The only way for annual economic growth to stay around 2% is to offset the negative effect of these two factors by boosting labour productivity growth from 1.3% to 2.8% a year, something that has not been achieved before.
How such a herculean lift in productivity could happen is anyone’s guess. It means a new round of micro-economic reforms sweeping through both the private and public sectors.
Deloitte Access Economics in “Positioning for Prosperity? Catching the next wave” says the ‘fantastic five’ sectors of gas, agribusiness, tourism, international education and wealth management will step into the breach, adding $250 billion to the economy over the next 20 years, thereby matching mining’s contribution. In addition, it has identified 20 other industry sectors that will also help maintain Australia’s status as one of the world’s most prosperous nations. See the full report here.
Deloitte Access Economics, "Positioning for Prosperity? Catching the next wave", March 2014
According to Deloitte five big-picture advantages give Australia a head start:
- World-class resources in land, minerals and energy;
- Proximity to the world’s fastest-growing markets in Asia;
- Our use of English, the world’s business language;
- A temperate climate;
- And well-understood tax and regulatory regimes.
Chris Richardson, co-author of the Deloitte study, asserts: “Our future prosperity will come from a more diversified spread of sectors, enabling Australia to remain the fastest-growing developed Western nation in the world in the coming decade.”
Let’s hope Deloitte Access Economics is right and the Productivity Commission is wrong.
What this highlights for investors is the importance of navigating the Australian sharemarket cycle. The All Ords index since 2010 has been torn between a recovering America and a restructuring China. Our sharemarket may continue rising, because the world seems to have finally escaped the GFC. But it could also crash, because resource prices that insulated us from the GFC have fallen.
The period ahead marks two possibilities for Australia: (a) we partake in a general recovery of the US and other developed economies as they shake off the last vestiges of the GFC, or (b) we become a casualty of the slowdown of the Chinese economy as it absorbs a property slump and a redirection of public spending from roads, bridges and railways to health, education and a cleaner environment.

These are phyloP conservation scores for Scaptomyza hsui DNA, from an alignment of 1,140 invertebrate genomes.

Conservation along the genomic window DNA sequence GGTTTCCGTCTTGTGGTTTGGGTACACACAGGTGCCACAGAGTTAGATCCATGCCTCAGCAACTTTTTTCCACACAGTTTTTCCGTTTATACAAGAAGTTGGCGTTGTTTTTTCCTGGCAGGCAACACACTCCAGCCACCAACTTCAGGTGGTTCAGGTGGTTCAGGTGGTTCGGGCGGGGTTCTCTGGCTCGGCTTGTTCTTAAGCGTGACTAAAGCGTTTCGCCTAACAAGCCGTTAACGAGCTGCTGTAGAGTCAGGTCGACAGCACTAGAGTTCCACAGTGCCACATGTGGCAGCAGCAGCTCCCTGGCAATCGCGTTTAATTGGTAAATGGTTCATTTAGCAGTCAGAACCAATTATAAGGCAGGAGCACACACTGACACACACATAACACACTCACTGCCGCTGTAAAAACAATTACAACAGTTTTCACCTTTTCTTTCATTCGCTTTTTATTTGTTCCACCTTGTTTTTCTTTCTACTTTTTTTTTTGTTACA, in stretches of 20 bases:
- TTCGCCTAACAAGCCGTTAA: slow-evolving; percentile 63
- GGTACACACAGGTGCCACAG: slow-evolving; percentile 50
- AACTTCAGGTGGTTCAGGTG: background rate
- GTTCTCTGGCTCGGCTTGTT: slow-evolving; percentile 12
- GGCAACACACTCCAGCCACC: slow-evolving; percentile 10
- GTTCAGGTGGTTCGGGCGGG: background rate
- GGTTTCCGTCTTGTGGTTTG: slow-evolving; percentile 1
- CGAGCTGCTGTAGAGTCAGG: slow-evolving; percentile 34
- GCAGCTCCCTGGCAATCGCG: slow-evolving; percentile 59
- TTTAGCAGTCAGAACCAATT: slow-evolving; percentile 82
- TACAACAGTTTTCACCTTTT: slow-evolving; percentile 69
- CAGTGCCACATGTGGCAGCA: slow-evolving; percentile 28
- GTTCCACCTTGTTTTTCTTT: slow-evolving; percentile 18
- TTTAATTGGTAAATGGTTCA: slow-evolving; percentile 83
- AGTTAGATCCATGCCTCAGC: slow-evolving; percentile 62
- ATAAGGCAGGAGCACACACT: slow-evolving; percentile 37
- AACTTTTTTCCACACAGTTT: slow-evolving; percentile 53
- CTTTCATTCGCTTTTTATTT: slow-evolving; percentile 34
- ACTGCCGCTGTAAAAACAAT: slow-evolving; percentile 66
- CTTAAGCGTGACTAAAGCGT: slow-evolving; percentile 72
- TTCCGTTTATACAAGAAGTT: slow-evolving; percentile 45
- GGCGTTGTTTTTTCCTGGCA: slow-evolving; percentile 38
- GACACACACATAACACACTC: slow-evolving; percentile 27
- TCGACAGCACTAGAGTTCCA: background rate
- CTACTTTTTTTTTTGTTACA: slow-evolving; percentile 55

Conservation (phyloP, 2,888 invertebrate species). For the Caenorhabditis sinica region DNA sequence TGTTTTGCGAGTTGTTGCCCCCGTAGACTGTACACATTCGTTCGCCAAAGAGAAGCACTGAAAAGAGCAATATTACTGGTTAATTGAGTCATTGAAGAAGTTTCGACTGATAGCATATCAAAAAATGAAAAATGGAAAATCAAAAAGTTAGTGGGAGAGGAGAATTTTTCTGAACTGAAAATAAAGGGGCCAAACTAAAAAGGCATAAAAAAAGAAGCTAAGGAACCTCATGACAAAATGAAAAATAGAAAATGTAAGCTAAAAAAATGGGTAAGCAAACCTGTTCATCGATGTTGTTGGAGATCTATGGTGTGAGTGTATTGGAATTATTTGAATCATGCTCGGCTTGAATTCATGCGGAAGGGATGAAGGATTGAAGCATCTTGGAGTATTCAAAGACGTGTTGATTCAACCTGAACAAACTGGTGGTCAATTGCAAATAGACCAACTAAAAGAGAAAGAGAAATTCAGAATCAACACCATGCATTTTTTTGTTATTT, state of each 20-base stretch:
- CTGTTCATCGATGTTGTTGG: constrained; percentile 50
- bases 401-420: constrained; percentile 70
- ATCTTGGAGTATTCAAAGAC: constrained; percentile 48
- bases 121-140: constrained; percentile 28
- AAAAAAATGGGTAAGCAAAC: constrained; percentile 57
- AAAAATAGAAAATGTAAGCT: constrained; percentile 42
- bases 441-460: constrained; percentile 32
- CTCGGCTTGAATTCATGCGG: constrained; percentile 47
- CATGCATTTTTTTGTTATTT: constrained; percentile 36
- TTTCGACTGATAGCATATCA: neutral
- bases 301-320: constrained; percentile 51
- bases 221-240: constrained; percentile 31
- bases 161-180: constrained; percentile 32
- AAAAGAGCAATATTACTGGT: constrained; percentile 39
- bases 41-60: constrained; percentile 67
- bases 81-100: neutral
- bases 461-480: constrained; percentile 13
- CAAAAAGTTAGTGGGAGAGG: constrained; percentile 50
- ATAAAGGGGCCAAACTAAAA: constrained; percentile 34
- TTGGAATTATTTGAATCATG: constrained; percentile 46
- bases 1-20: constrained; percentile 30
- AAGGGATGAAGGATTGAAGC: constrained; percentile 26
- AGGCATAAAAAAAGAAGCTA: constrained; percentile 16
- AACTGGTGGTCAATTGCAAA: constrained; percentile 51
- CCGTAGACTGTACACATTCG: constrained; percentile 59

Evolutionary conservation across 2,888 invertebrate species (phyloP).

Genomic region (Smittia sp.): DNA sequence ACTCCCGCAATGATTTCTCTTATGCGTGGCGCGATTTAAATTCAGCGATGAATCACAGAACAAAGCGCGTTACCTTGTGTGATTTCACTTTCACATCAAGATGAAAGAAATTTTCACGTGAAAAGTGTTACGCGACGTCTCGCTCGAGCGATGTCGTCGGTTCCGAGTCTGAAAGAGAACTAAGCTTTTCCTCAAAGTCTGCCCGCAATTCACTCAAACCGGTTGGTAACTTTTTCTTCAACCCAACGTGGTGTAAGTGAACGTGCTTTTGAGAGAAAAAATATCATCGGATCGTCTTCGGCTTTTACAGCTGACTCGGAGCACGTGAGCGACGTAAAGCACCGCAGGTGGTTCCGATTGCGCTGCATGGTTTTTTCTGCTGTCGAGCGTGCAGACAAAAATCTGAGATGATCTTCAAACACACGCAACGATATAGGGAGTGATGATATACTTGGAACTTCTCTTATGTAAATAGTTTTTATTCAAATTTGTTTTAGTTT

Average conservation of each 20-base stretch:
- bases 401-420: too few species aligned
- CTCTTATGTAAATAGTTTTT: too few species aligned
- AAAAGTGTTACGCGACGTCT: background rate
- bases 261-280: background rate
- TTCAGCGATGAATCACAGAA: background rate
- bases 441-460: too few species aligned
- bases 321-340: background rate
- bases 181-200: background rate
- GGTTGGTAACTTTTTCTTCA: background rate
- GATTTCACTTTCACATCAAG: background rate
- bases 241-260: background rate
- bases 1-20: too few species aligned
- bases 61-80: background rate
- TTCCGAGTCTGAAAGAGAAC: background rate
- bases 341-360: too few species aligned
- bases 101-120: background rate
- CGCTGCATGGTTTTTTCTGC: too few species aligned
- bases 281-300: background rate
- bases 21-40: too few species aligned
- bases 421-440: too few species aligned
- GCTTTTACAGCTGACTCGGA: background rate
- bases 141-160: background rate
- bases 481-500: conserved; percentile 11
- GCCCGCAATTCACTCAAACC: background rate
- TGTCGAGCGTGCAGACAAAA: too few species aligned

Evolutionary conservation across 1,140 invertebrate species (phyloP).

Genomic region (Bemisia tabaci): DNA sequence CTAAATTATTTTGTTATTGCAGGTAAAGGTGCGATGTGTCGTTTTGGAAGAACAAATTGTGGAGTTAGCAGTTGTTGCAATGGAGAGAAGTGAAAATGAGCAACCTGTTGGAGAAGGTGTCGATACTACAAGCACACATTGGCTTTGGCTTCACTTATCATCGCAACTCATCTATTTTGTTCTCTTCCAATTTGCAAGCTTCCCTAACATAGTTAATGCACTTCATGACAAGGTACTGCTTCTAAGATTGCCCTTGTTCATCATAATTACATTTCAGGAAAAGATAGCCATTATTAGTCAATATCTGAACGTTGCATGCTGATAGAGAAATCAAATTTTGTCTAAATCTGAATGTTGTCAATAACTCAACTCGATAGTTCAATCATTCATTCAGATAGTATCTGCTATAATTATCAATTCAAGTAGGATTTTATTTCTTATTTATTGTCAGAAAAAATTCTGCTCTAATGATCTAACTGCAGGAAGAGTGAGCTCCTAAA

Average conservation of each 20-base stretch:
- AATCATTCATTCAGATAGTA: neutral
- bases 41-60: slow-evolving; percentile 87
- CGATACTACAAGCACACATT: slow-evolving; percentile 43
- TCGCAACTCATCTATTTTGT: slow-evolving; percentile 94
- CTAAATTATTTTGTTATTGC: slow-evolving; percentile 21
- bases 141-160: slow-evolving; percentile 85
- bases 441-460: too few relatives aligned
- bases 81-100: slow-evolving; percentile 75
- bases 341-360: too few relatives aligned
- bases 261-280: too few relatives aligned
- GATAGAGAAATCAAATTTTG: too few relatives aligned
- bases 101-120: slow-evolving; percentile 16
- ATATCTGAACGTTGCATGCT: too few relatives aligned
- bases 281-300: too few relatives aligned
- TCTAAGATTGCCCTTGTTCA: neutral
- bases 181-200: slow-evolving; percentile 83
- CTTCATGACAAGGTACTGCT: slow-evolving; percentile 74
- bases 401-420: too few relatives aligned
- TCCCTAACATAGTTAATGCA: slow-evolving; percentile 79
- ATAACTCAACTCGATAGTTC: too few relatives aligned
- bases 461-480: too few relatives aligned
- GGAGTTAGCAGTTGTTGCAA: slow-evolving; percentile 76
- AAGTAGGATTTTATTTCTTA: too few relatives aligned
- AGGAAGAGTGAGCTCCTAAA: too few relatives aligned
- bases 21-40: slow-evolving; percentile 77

The best way to ensure your share portfolio rides any boom, but avoids any bust, is to apply a disciplined and objective market timing system as I have discussed previously.
That involves a two-step process. Firstly, using a widely diversified exchange-traded equity fund like the SPDR S&P/ASX 200 (ASX code STW) to minimise individual company risk. Secondly, buying the fund when its price rises above its long-term trend and moving to cash when it falls below that trend.
The purpose of such trading is to smooth out the sharemarket cycle without sacrificing its good returns over time. Such trading is very slow (e.g. I’ve held my STW units since mid-2012 without one trade) since its motive is to insure against a massive loss, not gamble on making some unrealistic gain.
Sharemarket falls of up to 10% are regarded as pullbacks, 10-20% as corrections, and over 20% as crashes. Fred Isabelle of StrategicTrendTrading.com, a US market timer, nicknamed the US Federal Reserve Bank the “plunge preventer” because it seemed intent on stoking a Wall Street boom without interruption. But the Fed is now winding down the $US printing presses, so the next time the market wants to plunge it may not get in the way.
Percy Allan is a director of MarketTiming.com.au For a free three-week trial of its newsletter and trend-trading strategies for listed ETF funds, see www.markettiming.com.au.